Inflation is an expected part of our economic reality, but periods of significant inflation can be as harmful to a retiree as a stock market tumble. Some people worry that the Fed’s “printing of money” will lead to runaway inflation. So far, the reality is that the money supply has increased by less since the Fed began easing (5.51% per year), than it had during the period from 2000-2007 (6.22% per year). Inflation was actually negative in 2009, and 1.64% in 2010. But recent spikes in gas prices have sparked those fears again.
Inflation has averaged 3.37% each year over the last century. There’s no getting around the fact that inflation will have an impact on your retirement budget. The basket of goods that you would have been able to purchase 30 years ago for $100 will cost you $283 today. At that rate, the dollars you have now will only cover 35% of the basket of goods in 30 years that they buy you today. Your retirement plan has to take inflation into account. But your individual mileage may vary.
That’s because your own basket of goods may not look exactly like the basket of goods in the official inflation rate. So far, my actual inflation rate has been negative each year of retirement instead of positive. While I had assumed an inflation rate of 3.5% per year, my actual expenses have deflated, the second year being 1.5% cheaper than the first, and the third year being .5% cheaper than the second.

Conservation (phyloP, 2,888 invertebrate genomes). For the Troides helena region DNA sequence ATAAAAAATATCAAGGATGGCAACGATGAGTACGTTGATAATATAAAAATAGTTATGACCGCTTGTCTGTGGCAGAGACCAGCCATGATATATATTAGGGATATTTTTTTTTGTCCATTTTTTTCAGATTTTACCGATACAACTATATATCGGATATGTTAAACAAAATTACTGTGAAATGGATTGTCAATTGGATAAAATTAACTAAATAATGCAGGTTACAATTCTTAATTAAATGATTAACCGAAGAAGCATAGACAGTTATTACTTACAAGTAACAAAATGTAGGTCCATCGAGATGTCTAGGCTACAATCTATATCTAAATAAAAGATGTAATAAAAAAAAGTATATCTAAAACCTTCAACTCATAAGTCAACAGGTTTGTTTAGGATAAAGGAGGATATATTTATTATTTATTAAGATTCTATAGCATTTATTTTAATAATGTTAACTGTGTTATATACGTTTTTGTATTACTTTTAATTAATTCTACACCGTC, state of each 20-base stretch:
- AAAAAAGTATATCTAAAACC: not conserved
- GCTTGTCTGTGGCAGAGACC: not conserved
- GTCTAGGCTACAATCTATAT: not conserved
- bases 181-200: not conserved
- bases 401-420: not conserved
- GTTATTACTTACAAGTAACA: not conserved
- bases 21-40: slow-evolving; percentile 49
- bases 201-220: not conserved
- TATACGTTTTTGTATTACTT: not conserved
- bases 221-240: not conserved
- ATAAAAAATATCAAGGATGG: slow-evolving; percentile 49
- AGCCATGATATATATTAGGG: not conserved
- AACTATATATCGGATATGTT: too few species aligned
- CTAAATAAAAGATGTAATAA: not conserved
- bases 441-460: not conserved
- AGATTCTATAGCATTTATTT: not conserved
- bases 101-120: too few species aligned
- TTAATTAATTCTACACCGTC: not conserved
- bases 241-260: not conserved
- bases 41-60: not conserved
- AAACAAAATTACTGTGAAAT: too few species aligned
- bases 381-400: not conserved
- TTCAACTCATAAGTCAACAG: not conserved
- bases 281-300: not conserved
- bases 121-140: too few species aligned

While our health insurance premiums have gone up by 26% over the last three years, our property taxes have gone down by 11%. At first glance, it would seem like this would have caused our expenses to go up. But property taxes represent a much larger percentage of our budget than health insurance does, so the absolute dollar savings on those taxes far outweighed the increase in medical costs. Gas prices have increased lately too, but that only represents 3% of our total budget, so they only have a marginal effect on our cost of living.
The other reason your year-to-year results may vary is because of your own behavior. While 70% of our budget is for essentials like food and shelter, 30% is for discretionary items. Like many folks, when the stock market dives or when gas prices increase, we cut back a little on discretionary expenses, like travel and entertainment. It’s this behavior part of the equation that I talk about today at my U.S. News post, A Smarter Approach to the 4% Rule.
This is a post from Retirement: A Full-Time Job